Obit from a friend (Sarah Weinman)
One of America’s greatest writers has passed on, and even though I shouldn’t have been surprised – he was 82 years old and not in the greatest of health the last few years
(She also informed us that David Markson was at DFW’s funeral)
Nonlinear. Discontinuous. Collage-like. An assemblage.
Self-evident enough to scarcely need Writer’s say-so.
Obstinately cross-referential and of cryptic interconnective syntax.
Here perhaps less than self-evident to the less than attentive.
David Markson Reads at the 92nd Street Y - introduced by Anne Beattie
A Terrific interview at Conjunctions (Markson’s friendships with other writers).
Sad news that David Markson has passed away. Posted below is a text derived from one of his early books. About fifty years ago, Markson wrote a pair of hard-boiled detective novels set in Greenwich Village, Epitaph for a Tramp and Epitaph for a Dead Beat. The books read like beat-flavored Spillane, and within the private eye character of Harry Fannin you can see the beginnings of the voice, form, and preoccupations of Markson’s later innovative novels, Readers Block, Vanishing Point, This is Not a Novel, and The Last Novel. “Dead Beat” is an excised narrative that examines Markson’s core themes: literature, art, music, philosophy, pop culture, sex, and death.
Another editor friend
Markson, a giant of postmodernism– if you’re true to the word– maintained closer friendships than he courted publicity. His life and work are intertwined, and his memory will live on in those he touched as well as in his works of art.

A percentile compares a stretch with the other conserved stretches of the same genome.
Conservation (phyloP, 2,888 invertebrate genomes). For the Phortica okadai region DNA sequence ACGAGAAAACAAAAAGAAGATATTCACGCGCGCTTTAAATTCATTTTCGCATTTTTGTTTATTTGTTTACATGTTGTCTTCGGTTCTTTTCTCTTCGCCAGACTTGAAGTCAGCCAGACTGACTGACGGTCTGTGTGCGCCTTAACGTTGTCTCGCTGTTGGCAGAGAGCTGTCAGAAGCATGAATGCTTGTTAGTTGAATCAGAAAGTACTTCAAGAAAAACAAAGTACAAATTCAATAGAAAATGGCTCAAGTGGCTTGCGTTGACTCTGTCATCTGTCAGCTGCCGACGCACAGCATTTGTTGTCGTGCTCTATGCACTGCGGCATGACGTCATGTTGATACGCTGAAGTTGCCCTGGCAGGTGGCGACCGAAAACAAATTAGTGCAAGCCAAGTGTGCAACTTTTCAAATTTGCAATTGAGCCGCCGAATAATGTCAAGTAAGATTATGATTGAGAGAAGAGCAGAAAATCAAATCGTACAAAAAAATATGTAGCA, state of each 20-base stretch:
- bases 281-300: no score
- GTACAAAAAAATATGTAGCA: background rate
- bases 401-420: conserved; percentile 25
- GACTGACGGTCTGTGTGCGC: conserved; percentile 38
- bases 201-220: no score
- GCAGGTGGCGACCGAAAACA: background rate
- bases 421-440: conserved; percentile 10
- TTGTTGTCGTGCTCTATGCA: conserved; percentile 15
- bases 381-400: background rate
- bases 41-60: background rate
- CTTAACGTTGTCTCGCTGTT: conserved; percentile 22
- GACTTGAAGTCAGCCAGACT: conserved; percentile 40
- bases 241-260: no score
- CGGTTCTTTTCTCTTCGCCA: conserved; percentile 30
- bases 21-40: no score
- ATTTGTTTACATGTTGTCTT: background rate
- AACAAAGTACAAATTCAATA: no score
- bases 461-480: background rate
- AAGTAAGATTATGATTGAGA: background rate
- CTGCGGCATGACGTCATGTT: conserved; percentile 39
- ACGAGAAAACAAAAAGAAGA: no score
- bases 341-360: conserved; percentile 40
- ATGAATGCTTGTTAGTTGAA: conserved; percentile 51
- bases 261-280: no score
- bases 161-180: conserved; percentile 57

Comment from mefi – Old Tired Sick Alone Broke
“Shit. He was one of my favorites. And despite DFW’s praise of him, I like to think of David Markson as the anti-DFW.”
Talk about “his melancholy” from another ardent fan who tried to see David Markson.
But he knew everything else—everything worth knowing. And more importantly, he knew how everything worth knowing can be forgotten. And how it is always being forgotten, not only by others, but by oneself.
That tragedy—and how a writer responds to it—forms, for me, the center of his genius.
A serious fan (This is bookmarked for a return visit)
Each sentence in the book is a wave. Better yet, a wave packet. Collapsing onto the page to form something bigger than itself.
Is Writer, thinking he can bring off what he has in mind?
And anticipating that he will have any readers?
Along with John Barth, William Gaddis, and Gilbert Sorrentino, Markson was one of the few writers who proved that experimental writing need not be prescriptive. For Markson, chronicling the consciousness was often tremendous fun: both for him and the reader. And if you were fortuitous enough, it could extend beyond the book. If you lived in New York, Markson could often be located in the Strand’s basement, amicably chattering in good humor with any stranger willing to engage in wanton mischief.